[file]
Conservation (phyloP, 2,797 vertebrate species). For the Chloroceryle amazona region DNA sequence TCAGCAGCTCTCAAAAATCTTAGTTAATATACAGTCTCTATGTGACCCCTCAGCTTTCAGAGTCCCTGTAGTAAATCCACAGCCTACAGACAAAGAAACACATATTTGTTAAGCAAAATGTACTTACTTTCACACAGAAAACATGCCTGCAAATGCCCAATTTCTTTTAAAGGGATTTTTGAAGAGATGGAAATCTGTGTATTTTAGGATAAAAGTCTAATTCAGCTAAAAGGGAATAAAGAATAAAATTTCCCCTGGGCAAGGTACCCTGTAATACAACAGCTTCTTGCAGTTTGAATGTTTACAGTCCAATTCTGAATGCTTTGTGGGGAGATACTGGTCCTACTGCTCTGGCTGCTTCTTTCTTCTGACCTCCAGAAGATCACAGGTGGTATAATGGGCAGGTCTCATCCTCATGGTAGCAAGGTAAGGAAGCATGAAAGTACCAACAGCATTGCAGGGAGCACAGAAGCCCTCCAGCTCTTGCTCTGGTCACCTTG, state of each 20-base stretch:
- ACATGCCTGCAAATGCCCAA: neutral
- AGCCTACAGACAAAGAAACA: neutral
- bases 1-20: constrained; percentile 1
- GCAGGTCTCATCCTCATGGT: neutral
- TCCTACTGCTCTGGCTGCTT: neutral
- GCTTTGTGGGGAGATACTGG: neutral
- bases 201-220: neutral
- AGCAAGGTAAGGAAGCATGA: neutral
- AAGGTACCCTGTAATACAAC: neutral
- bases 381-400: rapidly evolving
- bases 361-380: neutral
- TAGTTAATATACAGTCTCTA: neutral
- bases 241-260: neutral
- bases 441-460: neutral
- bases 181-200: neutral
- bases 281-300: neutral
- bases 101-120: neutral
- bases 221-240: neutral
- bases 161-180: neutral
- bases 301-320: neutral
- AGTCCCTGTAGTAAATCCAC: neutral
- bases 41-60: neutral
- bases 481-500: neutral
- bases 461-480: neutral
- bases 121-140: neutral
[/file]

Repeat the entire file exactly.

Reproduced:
Conservation (phyloP, 2,797 vertebrate species). For the Chloroceryle amazona region DNA sequence TCAGCAGCTCTCAAAAATCTTAGTTAATATACAGTCTCTATGTGACCCCTCAGCTTTCAGAGTCCCTGTAGTAAATCCACAGCCTACAGACAAAGAAACACATATTTGTTAAGCAAAATGTACTTACTTTCACACAGAAAACATGCCTGCAAATGCCCAATTTCTTTTAAAGGGATTTTTGAAGAGATGGAAATCTGTGTATTTTAGGATAAAAGTCTAATTCAGCTAAAAGGGAATAAAGAATAAAATTTCCCCTGGGCAAGGTACCCTGTAATACAACAGCTTCTTGCAGTTTGAATGTTTACAGTCCAATTCTGAATGCTTTGTGGGGAGATACTGGTCCTACTGCTCTGGCTGCTTCTTTCTTCTGACCTCCAGAAGATCACAGGTGGTATAATGGGCAGGTCTCATCCTCATGGTAGCAAGGTAAGGAAGCATGAAAGTACCAACAGCATTGCAGGGAGCACAGAAGCCCTCCAGCTCTTGCTCTGGTCACCTTG, state of each 20-base stretch:
- ACATGCCTGCAAATGCCCAA: neutral
- AGCCTACAGACAAAGAAACA: neutral
- bases 1-20: constrained; percentile 1
- GCAGGTCTCATCCTCATGGT: neutral
- TCCTACTGCTCTGGCTGCTT: neutral
- GCTTTGTGGGGAGATACTGG: neutral
- bases 201-220: neutral
- AGCAAGGTAAGGAAGCATGA: neutral
- AAGGTACCCTGTAATACAAC: neutral
- bases 381-400: rapidly evolving
- bases 361-380: neutral
- TAGTTAATATACAGTCTCTA: neutral
- bases 241-260: neutral
- bases 441-460: neutral
- bases 181-200: neutral
- bases 281-300: neutral
- bases 101-120: neutral
- bases 221-240: neutral
- bases 161-180: neutral
- bases 301-320: neutral
- AGTCCCTGTAGTAAATCCAC: neutral
- bases 41-60: neutral
- bases 481-500: neutral
- bases 461-480: neutral
- bases 121-140: neutral